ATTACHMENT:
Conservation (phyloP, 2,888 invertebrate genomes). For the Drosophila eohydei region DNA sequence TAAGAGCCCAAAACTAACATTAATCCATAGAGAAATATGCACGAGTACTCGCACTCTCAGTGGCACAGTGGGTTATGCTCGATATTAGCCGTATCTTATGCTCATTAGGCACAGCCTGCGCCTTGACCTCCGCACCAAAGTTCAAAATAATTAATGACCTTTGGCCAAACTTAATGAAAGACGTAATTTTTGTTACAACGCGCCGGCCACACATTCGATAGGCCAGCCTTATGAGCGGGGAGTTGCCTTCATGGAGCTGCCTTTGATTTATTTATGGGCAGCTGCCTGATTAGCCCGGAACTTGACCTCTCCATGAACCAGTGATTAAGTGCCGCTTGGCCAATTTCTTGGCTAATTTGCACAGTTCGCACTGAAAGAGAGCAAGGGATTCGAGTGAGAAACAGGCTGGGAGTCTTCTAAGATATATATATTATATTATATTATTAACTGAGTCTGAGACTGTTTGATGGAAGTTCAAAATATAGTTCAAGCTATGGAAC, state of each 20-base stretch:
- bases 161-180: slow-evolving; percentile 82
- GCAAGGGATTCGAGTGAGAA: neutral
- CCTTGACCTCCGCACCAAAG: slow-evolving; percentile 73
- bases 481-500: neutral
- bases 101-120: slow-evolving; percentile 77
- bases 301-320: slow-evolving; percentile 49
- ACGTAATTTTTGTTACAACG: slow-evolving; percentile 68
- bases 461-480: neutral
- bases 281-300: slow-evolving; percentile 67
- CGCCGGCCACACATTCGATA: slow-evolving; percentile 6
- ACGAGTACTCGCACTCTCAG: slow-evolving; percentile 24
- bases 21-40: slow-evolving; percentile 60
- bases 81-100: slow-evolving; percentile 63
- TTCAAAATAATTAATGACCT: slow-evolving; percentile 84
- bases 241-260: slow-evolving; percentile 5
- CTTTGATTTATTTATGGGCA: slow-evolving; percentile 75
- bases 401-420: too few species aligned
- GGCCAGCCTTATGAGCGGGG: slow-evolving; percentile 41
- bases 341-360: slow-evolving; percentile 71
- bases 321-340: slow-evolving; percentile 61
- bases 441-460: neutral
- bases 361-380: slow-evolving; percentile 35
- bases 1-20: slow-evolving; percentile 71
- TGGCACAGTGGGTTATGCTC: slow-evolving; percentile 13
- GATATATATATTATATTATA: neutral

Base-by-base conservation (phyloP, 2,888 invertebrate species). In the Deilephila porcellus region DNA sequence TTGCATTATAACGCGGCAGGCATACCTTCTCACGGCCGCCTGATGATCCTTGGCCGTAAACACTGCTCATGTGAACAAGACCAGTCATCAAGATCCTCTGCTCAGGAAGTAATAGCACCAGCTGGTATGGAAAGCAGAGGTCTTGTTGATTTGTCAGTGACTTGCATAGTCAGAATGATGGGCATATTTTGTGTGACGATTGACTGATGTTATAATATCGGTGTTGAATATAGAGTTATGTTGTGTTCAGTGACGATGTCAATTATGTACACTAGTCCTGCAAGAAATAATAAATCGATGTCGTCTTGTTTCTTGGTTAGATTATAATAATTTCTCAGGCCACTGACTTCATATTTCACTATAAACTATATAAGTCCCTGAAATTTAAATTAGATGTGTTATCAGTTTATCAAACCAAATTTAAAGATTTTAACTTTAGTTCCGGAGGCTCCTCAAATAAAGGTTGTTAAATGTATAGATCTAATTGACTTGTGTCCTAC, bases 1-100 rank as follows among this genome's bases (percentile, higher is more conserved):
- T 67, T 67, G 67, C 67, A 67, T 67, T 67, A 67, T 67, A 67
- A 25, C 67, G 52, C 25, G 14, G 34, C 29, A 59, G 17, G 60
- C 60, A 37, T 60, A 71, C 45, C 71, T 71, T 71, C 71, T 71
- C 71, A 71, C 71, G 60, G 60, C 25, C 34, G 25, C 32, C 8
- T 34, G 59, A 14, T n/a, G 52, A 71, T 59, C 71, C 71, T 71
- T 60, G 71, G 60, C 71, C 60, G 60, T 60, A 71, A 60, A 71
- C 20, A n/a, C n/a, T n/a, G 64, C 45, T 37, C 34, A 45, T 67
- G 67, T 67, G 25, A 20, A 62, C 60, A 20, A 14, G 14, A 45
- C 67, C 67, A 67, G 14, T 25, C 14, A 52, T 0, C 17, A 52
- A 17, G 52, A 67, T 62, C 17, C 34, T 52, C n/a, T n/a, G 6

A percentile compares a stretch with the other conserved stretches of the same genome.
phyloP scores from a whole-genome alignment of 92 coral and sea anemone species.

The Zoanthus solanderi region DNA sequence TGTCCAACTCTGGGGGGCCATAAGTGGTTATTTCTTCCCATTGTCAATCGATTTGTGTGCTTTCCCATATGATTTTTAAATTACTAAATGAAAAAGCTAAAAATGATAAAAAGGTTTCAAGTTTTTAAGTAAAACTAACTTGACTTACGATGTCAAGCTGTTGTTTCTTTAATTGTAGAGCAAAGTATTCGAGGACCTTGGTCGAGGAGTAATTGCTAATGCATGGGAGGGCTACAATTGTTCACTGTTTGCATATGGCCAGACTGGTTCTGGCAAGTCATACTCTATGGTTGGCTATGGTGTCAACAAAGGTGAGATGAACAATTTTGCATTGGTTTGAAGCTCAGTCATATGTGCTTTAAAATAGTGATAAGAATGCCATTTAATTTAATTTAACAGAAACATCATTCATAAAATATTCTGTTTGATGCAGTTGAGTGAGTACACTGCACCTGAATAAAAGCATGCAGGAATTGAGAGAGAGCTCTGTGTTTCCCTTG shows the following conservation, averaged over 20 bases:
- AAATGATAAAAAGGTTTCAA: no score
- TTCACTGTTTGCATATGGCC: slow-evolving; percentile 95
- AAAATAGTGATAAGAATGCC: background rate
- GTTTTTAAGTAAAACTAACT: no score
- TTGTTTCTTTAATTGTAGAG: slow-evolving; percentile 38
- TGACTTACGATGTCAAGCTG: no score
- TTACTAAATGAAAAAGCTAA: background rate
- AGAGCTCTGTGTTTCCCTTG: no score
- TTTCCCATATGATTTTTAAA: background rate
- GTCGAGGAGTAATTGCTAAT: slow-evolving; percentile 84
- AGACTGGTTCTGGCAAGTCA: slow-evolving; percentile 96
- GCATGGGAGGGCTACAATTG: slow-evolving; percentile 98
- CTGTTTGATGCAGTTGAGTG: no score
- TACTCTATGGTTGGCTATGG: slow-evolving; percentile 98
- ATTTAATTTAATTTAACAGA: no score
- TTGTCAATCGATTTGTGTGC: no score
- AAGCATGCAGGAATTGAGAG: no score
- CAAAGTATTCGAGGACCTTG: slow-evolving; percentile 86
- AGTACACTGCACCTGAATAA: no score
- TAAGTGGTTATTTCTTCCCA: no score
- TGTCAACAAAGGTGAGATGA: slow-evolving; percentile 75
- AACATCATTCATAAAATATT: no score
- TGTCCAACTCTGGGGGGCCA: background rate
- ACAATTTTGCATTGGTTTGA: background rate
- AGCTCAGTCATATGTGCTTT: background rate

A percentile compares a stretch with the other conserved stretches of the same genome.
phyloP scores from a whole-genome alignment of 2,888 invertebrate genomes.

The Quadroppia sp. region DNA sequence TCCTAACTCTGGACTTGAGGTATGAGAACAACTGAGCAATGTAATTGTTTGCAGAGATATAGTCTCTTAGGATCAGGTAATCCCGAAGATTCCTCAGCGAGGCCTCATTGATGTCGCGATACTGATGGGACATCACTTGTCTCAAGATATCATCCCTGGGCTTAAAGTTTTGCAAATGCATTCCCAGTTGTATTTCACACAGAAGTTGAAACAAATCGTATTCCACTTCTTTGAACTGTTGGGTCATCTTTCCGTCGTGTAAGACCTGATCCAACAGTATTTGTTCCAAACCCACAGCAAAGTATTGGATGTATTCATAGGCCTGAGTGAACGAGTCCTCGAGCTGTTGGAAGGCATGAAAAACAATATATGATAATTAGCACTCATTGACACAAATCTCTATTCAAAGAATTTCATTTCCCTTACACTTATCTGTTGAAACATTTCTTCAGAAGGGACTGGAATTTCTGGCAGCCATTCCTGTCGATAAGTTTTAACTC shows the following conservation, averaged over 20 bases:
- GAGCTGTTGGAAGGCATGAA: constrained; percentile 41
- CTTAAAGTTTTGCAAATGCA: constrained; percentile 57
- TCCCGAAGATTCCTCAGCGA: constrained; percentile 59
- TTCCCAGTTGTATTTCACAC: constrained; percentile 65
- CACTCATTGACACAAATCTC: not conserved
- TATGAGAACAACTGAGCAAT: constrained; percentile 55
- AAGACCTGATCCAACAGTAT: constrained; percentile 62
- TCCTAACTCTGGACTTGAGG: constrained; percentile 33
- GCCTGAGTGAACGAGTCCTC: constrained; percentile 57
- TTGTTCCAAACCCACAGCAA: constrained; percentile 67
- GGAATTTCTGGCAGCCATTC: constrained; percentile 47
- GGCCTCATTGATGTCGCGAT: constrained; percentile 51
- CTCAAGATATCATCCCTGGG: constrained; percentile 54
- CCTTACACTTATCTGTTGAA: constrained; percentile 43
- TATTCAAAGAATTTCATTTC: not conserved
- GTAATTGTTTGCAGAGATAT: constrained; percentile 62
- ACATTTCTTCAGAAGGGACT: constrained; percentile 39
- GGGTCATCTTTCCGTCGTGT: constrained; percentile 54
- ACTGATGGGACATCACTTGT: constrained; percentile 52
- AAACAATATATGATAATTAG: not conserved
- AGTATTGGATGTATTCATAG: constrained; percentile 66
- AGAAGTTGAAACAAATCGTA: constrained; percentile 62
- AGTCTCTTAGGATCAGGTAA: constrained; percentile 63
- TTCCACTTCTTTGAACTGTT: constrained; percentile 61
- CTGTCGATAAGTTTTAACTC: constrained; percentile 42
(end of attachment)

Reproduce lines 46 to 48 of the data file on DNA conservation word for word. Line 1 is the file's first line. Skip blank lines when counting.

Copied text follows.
- TGACTTACGATGTCAAGCTG: no score
- TTACTAAATGAAAAAGCTAA: background rate
- AGAGCTCTGTGTTTCCCTTG: no score